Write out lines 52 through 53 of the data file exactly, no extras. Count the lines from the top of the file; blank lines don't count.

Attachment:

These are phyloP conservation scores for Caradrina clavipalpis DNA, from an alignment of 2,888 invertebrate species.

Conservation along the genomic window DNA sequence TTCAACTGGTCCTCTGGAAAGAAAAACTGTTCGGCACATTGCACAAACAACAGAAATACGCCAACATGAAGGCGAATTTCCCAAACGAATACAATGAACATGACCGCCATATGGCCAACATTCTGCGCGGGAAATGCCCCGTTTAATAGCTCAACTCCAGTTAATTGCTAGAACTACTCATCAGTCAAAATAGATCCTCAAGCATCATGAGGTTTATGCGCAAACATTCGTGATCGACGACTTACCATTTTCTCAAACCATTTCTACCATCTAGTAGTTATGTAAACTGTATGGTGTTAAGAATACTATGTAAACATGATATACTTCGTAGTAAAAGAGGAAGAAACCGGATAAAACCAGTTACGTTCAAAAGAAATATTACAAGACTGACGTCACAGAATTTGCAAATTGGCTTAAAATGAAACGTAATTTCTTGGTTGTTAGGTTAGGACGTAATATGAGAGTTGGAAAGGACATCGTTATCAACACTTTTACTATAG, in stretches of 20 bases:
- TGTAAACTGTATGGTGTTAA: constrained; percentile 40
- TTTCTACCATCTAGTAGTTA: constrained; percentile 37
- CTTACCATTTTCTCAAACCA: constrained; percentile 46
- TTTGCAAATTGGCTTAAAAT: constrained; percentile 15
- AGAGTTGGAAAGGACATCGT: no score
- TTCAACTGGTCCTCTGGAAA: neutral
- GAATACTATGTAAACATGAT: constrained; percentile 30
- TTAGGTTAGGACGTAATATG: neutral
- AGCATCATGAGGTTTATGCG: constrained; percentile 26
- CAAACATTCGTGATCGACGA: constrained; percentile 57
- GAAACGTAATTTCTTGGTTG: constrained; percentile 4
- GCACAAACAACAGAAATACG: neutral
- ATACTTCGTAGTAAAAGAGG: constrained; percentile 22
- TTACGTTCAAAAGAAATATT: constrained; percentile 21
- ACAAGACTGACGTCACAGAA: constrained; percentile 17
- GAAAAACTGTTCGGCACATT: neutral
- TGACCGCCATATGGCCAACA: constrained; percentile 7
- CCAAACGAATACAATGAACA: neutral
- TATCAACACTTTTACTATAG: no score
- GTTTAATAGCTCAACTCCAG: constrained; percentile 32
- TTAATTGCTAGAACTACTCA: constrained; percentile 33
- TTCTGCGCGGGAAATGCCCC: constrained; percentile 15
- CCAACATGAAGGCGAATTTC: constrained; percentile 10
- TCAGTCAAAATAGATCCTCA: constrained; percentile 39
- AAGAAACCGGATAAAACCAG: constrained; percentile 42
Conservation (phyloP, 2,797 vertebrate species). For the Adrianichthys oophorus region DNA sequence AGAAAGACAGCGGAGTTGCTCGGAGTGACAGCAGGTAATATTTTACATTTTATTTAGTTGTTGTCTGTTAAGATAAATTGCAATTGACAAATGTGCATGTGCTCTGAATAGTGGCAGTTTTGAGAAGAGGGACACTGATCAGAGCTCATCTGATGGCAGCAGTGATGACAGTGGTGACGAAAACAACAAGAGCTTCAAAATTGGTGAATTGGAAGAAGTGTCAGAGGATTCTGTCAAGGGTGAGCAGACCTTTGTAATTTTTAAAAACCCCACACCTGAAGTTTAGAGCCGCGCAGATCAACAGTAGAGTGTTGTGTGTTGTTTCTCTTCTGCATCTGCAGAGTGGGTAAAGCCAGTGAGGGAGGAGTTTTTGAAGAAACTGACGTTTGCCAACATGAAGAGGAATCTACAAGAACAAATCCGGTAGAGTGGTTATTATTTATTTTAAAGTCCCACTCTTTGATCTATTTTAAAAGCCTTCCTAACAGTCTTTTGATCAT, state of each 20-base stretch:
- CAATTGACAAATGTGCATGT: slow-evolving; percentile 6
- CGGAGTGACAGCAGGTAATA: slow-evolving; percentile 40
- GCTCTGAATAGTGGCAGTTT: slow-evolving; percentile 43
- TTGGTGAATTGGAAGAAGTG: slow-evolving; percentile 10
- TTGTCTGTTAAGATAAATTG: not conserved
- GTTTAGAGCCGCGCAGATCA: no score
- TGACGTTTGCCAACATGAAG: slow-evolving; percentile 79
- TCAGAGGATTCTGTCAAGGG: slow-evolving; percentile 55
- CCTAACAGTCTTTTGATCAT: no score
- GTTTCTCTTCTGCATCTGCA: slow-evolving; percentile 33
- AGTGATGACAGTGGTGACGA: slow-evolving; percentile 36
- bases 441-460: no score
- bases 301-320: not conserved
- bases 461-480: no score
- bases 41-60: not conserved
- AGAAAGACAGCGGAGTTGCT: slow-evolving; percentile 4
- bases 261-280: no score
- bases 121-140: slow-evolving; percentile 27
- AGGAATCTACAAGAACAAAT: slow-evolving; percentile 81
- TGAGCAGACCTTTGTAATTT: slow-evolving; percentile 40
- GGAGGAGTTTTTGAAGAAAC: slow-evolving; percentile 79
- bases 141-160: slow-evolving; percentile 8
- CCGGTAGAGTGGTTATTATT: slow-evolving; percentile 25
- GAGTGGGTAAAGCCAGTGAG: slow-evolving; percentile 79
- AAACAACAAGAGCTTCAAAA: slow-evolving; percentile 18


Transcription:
- GAGTGGGTAAAGCCAGTGAG: slow-evolving; percentile 79
- AAACAACAAGAGCTTCAAAA: slow-evolving; percentile 18